Jun 15, 2019 - National Geographic Explorer
Guests aboard National Geographic Explorer visited the remote shores of Russebukta, Svalbard. Our guests departed the ship via Zodiac and were greeted with warm and sunny weather. Once ashore, expedition guides provided a variety of hikes—an Arctic bird walk, nature photography class, and longer hikes. We spotted numerous species of migrant birds returning from warmer winter regions to the south. Our bird expert, Jamie, was the first to identify red phalaropes (Phalaropus fulicarius), which are an interesting species for several reasons. Unlike many species of birds, the female red phalaropes exhibit a flamboyant red coloration during the breeding season. Females also compete for males, who end up caring for the eggs until they hatch.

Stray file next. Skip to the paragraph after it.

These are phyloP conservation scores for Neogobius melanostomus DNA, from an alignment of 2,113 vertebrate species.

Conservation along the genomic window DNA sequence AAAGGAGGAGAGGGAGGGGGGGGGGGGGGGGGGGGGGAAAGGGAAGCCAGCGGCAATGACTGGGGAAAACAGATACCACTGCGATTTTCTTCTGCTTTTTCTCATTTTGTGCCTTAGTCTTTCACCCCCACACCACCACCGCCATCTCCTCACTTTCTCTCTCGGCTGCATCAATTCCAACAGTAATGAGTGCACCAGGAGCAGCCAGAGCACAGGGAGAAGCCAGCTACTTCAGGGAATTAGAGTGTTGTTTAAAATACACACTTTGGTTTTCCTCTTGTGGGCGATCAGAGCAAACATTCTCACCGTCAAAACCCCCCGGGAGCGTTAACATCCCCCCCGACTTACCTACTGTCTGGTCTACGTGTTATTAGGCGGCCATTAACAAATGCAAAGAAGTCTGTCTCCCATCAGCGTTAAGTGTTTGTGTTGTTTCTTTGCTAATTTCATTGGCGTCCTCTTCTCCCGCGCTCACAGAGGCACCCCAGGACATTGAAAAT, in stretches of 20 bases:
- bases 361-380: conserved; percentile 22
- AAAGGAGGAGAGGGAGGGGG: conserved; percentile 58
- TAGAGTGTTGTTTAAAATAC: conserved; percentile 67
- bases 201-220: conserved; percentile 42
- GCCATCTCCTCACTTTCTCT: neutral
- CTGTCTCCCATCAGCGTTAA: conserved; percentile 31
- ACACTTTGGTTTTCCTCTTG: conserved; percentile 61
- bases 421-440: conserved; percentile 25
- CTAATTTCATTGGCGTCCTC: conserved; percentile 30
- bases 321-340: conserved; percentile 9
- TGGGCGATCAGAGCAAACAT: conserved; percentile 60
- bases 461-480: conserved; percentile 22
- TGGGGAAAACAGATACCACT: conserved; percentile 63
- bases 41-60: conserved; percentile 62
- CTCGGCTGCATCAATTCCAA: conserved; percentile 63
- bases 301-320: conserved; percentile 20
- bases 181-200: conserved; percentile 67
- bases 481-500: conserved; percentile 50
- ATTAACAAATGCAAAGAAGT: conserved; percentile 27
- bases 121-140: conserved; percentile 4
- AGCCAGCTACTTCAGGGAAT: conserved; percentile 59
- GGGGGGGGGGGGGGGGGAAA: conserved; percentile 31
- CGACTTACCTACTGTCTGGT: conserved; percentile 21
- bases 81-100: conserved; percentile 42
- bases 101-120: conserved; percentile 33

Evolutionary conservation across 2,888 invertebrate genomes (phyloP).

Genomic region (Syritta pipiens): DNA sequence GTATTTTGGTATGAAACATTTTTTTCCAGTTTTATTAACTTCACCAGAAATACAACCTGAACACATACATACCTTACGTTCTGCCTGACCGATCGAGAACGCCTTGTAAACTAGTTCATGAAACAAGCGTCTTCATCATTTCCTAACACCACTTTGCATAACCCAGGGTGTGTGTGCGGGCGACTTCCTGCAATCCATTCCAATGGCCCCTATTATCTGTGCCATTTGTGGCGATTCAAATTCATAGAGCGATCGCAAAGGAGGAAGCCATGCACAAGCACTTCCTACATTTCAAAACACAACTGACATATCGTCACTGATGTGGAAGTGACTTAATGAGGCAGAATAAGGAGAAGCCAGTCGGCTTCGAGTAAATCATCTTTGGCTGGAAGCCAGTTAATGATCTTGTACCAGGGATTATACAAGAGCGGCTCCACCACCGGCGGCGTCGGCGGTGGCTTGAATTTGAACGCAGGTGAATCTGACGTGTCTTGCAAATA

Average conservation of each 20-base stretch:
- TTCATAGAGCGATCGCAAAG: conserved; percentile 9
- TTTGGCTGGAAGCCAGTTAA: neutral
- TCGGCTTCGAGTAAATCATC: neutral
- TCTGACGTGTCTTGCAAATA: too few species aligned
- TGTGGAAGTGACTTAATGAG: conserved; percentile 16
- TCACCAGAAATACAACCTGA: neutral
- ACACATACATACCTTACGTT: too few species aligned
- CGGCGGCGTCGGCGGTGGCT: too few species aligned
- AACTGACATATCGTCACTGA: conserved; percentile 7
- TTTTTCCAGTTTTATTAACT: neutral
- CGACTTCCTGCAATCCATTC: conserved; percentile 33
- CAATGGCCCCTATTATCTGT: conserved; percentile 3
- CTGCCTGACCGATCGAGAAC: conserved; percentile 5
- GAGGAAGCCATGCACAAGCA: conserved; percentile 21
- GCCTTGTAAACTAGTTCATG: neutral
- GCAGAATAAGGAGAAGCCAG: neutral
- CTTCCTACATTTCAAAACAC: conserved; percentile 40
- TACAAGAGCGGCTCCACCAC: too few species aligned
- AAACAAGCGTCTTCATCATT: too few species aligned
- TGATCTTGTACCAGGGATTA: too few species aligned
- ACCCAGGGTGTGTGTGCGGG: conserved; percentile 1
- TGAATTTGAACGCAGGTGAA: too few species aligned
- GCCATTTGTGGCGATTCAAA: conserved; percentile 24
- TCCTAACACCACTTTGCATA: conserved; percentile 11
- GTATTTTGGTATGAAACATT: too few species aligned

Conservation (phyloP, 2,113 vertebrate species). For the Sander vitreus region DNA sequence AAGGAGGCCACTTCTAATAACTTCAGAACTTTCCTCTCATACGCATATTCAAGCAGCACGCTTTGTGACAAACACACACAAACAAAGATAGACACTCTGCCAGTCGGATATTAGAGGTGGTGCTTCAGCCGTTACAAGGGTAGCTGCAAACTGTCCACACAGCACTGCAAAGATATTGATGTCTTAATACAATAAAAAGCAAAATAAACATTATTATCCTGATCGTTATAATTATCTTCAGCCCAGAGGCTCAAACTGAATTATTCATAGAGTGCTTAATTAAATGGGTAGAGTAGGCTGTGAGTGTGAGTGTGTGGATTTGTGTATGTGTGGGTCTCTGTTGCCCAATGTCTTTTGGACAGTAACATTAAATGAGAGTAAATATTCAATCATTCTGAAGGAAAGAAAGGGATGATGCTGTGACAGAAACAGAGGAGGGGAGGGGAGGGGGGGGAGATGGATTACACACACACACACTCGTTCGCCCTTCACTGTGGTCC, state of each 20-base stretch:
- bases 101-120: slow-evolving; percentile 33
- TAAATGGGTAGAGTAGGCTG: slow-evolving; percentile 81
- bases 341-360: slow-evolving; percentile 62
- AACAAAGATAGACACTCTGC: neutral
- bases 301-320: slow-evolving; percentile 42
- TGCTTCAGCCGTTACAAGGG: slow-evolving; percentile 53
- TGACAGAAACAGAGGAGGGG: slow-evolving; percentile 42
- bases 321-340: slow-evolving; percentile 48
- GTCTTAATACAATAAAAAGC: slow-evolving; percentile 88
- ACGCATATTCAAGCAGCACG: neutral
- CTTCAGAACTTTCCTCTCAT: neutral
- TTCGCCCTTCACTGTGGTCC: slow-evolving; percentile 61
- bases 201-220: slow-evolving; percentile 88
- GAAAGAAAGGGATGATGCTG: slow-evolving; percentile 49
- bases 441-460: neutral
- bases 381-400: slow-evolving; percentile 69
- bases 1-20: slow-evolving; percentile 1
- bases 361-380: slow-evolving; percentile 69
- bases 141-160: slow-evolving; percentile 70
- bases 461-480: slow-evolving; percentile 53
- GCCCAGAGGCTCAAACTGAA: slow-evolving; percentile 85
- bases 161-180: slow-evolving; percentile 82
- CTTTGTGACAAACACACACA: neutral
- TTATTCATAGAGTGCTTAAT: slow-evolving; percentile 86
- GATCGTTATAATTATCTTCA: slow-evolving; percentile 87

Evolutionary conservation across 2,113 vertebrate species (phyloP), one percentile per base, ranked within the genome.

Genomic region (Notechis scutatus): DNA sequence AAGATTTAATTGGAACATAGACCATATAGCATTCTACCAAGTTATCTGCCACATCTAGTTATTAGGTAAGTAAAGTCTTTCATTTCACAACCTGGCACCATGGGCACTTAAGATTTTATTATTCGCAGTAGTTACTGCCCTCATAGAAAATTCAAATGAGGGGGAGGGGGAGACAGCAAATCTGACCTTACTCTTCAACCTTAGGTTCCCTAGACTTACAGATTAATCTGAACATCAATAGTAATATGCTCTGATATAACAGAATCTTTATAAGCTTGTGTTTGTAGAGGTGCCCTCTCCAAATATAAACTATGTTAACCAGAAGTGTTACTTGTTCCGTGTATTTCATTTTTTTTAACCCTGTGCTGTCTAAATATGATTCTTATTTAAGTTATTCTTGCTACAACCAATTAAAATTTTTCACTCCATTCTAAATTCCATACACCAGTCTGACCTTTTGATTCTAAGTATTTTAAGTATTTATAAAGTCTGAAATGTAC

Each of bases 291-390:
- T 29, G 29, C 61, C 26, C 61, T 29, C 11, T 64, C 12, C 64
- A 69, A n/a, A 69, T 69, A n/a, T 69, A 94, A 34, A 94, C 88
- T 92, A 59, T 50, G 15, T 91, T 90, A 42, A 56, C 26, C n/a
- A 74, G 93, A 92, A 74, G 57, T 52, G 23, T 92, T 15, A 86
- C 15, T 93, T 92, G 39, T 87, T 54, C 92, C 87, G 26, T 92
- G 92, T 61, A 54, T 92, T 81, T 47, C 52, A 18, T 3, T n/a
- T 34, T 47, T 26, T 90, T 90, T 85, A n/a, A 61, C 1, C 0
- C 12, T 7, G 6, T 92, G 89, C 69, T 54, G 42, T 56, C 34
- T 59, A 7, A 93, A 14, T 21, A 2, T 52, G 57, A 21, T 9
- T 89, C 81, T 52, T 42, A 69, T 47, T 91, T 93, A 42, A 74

The tundra ecosystem is dominated by grass and moss that provide food for an endemic subspecies of reindeer or caribou. The Svalbard reindeer (Rangifer tarandus platyrhynchus) is the smallest form of reindeer, and our guests watched as they fed on the tundra vegetation. As they feed, they provide an ecosystem service by opening up room for new growth of plants and lichens. The highlight for many guests was a playful Arctic fox (Alopex lagopus) that we spotted running, leaping, and hunting near a recently melted lake.
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